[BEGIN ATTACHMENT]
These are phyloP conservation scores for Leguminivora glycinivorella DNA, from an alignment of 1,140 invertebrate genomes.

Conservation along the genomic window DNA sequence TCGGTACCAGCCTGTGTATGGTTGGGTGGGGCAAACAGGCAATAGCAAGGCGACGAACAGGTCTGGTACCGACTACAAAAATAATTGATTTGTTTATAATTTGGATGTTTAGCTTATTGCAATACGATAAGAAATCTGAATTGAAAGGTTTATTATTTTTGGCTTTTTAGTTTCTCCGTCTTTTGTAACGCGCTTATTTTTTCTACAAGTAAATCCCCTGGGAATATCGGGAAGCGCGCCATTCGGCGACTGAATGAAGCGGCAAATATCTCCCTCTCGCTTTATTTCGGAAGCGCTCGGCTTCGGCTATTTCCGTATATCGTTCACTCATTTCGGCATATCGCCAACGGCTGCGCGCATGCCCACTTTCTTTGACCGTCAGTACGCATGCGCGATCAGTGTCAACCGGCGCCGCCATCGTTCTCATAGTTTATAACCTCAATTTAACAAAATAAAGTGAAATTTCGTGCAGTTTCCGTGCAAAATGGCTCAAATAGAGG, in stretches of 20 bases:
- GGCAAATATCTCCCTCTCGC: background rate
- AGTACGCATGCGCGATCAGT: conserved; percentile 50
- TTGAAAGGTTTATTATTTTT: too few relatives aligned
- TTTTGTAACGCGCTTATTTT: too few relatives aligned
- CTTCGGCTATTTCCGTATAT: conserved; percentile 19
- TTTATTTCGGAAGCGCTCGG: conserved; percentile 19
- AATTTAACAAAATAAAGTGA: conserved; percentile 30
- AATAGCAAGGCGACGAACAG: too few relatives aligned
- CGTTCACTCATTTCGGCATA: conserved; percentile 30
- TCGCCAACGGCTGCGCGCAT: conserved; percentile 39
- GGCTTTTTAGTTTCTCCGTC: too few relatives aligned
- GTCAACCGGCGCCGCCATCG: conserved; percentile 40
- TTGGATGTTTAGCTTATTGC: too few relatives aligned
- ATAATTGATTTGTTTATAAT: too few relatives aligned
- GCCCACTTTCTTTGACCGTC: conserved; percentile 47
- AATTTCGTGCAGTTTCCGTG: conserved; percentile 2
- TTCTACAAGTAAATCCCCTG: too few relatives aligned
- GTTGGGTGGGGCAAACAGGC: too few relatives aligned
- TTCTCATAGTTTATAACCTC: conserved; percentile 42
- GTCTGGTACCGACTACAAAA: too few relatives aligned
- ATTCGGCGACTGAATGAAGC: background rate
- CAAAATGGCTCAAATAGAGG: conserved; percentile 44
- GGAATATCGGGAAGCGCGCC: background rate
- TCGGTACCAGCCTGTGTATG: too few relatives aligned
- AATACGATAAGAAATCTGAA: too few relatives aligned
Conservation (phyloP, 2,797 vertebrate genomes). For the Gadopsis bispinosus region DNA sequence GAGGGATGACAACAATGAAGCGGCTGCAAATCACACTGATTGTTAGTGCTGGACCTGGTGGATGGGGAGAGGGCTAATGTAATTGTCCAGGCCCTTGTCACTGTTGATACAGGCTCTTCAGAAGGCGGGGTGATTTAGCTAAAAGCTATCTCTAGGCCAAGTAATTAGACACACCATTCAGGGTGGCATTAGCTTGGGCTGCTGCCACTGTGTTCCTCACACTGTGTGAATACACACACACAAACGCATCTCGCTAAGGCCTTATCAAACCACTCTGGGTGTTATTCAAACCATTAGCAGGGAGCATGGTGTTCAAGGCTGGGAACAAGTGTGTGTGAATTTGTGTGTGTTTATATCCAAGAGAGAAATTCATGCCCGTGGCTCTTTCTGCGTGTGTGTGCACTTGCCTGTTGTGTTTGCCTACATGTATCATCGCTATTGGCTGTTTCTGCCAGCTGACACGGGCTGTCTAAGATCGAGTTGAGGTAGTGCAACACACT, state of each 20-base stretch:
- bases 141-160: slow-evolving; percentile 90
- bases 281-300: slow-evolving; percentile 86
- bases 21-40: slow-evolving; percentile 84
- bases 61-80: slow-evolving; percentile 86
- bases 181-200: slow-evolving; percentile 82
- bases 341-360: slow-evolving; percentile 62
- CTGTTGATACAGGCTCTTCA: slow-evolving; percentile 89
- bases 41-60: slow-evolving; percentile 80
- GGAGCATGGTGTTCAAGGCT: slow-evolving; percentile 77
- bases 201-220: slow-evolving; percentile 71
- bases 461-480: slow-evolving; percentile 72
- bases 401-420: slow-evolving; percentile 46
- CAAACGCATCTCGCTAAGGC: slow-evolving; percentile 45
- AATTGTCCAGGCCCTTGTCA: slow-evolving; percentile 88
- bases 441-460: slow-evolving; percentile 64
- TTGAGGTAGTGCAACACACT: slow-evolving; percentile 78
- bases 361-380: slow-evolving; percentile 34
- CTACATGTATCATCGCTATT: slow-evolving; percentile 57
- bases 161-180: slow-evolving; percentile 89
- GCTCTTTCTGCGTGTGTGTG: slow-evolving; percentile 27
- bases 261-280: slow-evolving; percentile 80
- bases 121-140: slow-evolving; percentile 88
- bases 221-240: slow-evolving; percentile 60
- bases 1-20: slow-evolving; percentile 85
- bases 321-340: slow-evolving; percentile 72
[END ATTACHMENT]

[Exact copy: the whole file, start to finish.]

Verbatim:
These are phyloP conservation scores for Leguminivora glycinivorella DNA, from an alignment of 1,140 invertebrate genomes.

Conservation along the genomic window DNA sequence TCGGTACCAGCCTGTGTATGGTTGGGTGGGGCAAACAGGCAATAGCAAGGCGACGAACAGGTCTGGTACCGACTACAAAAATAATTGATTTGTTTATAATTTGGATGTTTAGCTTATTGCAATACGATAAGAAATCTGAATTGAAAGGTTTATTATTTTTGGCTTTTTAGTTTCTCCGTCTTTTGTAACGCGCTTATTTTTTCTACAAGTAAATCCCCTGGGAATATCGGGAAGCGCGCCATTCGGCGACTGAATGAAGCGGCAAATATCTCCCTCTCGCTTTATTTCGGAAGCGCTCGGCTTCGGCTATTTCCGTATATCGTTCACTCATTTCGGCATATCGCCAACGGCTGCGCGCATGCCCACTTTCTTTGACCGTCAGTACGCATGCGCGATCAGTGTCAACCGGCGCCGCCATCGTTCTCATAGTTTATAACCTCAATTTAACAAAATAAAGTGAAATTTCGTGCAGTTTCCGTGCAAAATGGCTCAAATAGAGG, in stretches of 20 bases:
- GGCAAATATCTCCCTCTCGC: background rate
- AGTACGCATGCGCGATCAGT: conserved; percentile 50
- TTGAAAGGTTTATTATTTTT: too few relatives aligned
- TTTTGTAACGCGCTTATTTT: too few relatives aligned
- CTTCGGCTATTTCCGTATAT: conserved; percentile 19
- TTTATTTCGGAAGCGCTCGG: conserved; percentile 19
- AATTTAACAAAATAAAGTGA: conserved; percentile 30
- AATAGCAAGGCGACGAACAG: too few relatives aligned
- CGTTCACTCATTTCGGCATA: conserved; percentile 30
- TCGCCAACGGCTGCGCGCAT: conserved; percentile 39
- GGCTTTTTAGTTTCTCCGTC: too few relatives aligned
- GTCAACCGGCGCCGCCATCG: conserved; percentile 40
- TTGGATGTTTAGCTTATTGC: too few relatives aligned
- ATAATTGATTTGTTTATAAT: too few relatives aligned
- GCCCACTTTCTTTGACCGTC: conserved; percentile 47
- AATTTCGTGCAGTTTCCGTG: conserved; percentile 2
- TTCTACAAGTAAATCCCCTG: too few relatives aligned
- GTTGGGTGGGGCAAACAGGC: too few relatives aligned
- TTCTCATAGTTTATAACCTC: conserved; percentile 42
- GTCTGGTACCGACTACAAAA: too few relatives aligned
- ATTCGGCGACTGAATGAAGC: background rate
- CAAAATGGCTCAAATAGAGG: conserved; percentile 44
- GGAATATCGGGAAGCGCGCC: background rate
- TCGGTACCAGCCTGTGTATG: too few relatives aligned
- AATACGATAAGAAATCTGAA: too few relatives aligned
Conservation (phyloP, 2,797 vertebrate genomes). For the Gadopsis bispinosus region DNA sequence GAGGGATGACAACAATGAAGCGGCTGCAAATCACACTGATTGTTAGTGCTGGACCTGGTGGATGGGGAGAGGGCTAATGTAATTGTCCAGGCCCTTGTCACTGTTGATACAGGCTCTTCAGAAGGCGGGGTGATTTAGCTAAAAGCTATCTCTAGGCCAAGTAATTAGACACACCATTCAGGGTGGCATTAGCTTGGGCTGCTGCCACTGTGTTCCTCACACTGTGTGAATACACACACACAAACGCATCTCGCTAAGGCCTTATCAAACCACTCTGGGTGTTATTCAAACCATTAGCAGGGAGCATGGTGTTCAAGGCTGGGAACAAGTGTGTGTGAATTTGTGTGTGTTTATATCCAAGAGAGAAATTCATGCCCGTGGCTCTTTCTGCGTGTGTGTGCACTTGCCTGTTGTGTTTGCCTACATGTATCATCGCTATTGGCTGTTTCTGCCAGCTGACACGGGCTGTCTAAGATCGAGTTGAGGTAGTGCAACACACT, state of each 20-base stretch:
- bases 141-160: slow-evolving; percentile 90
- bases 281-300: slow-evolving; percentile 86
- bases 21-40: slow-evolving; percentile 84
- bases 61-80: slow-evolving; percentile 86
- bases 181-200: slow-evolving; percentile 82
- bases 341-360: slow-evolving; percentile 62
- CTGTTGATACAGGCTCTTCA: slow-evolving; percentile 89
- bases 41-60: slow-evolving; percentile 80
- GGAGCATGGTGTTCAAGGCT: slow-evolving; percentile 77
- bases 201-220: slow-evolving; percentile 71
- bases 461-480: slow-evolving; percentile 72
- bases 401-420: slow-evolving; percentile 46
- CAAACGCATCTCGCTAAGGC: slow-evolving; percentile 45
- AATTGTCCAGGCCCTTGTCA: slow-evolving; percentile 88
- bases 441-460: slow-evolving; percentile 64
- TTGAGGTAGTGCAACACACT: slow-evolving; percentile 78
- bases 361-380: slow-evolving; percentile 34
- CTACATGTATCATCGCTATT: slow-evolving; percentile 57
- bases 161-180: slow-evolving; percentile 89
- GCTCTTTCTGCGTGTGTGTG: slow-evolving; percentile 27
- bases 261-280: slow-evolving; percentile 80
- bases 121-140: slow-evolving; percentile 88
- bases 221-240: slow-evolving; percentile 60
- bases 1-20: slow-evolving; percentile 85
- bases 321-340: slow-evolving; percentile 72